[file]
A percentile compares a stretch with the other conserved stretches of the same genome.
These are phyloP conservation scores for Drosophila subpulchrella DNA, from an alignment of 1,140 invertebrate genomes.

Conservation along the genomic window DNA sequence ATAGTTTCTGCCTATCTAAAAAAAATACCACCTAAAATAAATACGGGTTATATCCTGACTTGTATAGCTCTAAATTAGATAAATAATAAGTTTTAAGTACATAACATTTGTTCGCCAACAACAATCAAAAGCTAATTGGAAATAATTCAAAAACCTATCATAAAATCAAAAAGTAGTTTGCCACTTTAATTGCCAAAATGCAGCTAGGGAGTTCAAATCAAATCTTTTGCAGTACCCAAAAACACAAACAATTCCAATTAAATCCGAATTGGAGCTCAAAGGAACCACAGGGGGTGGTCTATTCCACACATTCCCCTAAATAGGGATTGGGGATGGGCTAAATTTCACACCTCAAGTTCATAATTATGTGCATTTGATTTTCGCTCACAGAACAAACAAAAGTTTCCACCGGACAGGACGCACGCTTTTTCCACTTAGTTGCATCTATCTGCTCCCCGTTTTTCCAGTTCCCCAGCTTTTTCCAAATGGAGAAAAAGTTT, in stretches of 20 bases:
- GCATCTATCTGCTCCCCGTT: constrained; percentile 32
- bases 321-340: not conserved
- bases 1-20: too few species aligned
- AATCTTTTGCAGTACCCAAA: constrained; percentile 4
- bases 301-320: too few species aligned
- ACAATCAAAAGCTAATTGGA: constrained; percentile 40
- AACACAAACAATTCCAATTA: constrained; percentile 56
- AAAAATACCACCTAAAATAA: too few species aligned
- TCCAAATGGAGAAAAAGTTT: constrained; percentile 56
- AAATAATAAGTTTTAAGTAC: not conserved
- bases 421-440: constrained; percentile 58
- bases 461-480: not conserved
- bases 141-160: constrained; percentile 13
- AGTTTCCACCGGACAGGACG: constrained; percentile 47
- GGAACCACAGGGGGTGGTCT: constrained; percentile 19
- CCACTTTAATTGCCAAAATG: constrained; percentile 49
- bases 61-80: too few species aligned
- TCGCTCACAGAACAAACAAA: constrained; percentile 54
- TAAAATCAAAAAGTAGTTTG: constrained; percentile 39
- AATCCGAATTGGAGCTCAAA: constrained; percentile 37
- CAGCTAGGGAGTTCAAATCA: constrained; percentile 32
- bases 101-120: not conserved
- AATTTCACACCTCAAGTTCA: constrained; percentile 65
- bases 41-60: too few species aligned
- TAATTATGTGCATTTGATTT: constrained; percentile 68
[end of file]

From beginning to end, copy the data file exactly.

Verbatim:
A percentile compares a stretch with the other conserved stretches of the same genome.
These are phyloP conservation scores for Drosophila subpulchrella DNA, from an alignment of 1,140 invertebrate genomes.

Conservation along the genomic window DNA sequence ATAGTTTCTGCCTATCTAAAAAAAATACCACCTAAAATAAATACGGGTTATATCCTGACTTGTATAGCTCTAAATTAGATAAATAATAAGTTTTAAGTACATAACATTTGTTCGCCAACAACAATCAAAAGCTAATTGGAAATAATTCAAAAACCTATCATAAAATCAAAAAGTAGTTTGCCACTTTAATTGCCAAAATGCAGCTAGGGAGTTCAAATCAAATCTTTTGCAGTACCCAAAAACACAAACAATTCCAATTAAATCCGAATTGGAGCTCAAAGGAACCACAGGGGGTGGTCTATTCCACACATTCCCCTAAATAGGGATTGGGGATGGGCTAAATTTCACACCTCAAGTTCATAATTATGTGCATTTGATTTTCGCTCACAGAACAAACAAAAGTTTCCACCGGACAGGACGCACGCTTTTTCCACTTAGTTGCATCTATCTGCTCCCCGTTTTTCCAGTTCCCCAGCTTTTTCCAAATGGAGAAAAAGTTT, in stretches of 20 bases:
- GCATCTATCTGCTCCCCGTT: constrained; percentile 32
- bases 321-340: not conserved
- bases 1-20: too few species aligned
- AATCTTTTGCAGTACCCAAA: constrained; percentile 4
- bases 301-320: too few species aligned
- ACAATCAAAAGCTAATTGGA: constrained; percentile 40
- AACACAAACAATTCCAATTA: constrained; percentile 56
- AAAAATACCACCTAAAATAA: too few species aligned
- TCCAAATGGAGAAAAAGTTT: constrained; percentile 56
- AAATAATAAGTTTTAAGTAC: not conserved
- bases 421-440: constrained; percentile 58
- bases 461-480: not conserved
- bases 141-160: constrained; percentile 13
- AGTTTCCACCGGACAGGACG: constrained; percentile 47
- GGAACCACAGGGGGTGGTCT: constrained; percentile 19
- CCACTTTAATTGCCAAAATG: constrained; percentile 49
- bases 61-80: too few species aligned
- TCGCTCACAGAACAAACAAA: constrained; percentile 54
- TAAAATCAAAAAGTAGTTTG: constrained; percentile 39
- AATCCGAATTGGAGCTCAAA: constrained; percentile 37
- CAGCTAGGGAGTTCAAATCA: constrained; percentile 32
- bases 101-120: not conserved
- AATTTCACACCTCAAGTTCA: constrained; percentile 65
- bases 41-60: too few species aligned
- TAATTATGTGCATTTGATTT: constrained; percentile 68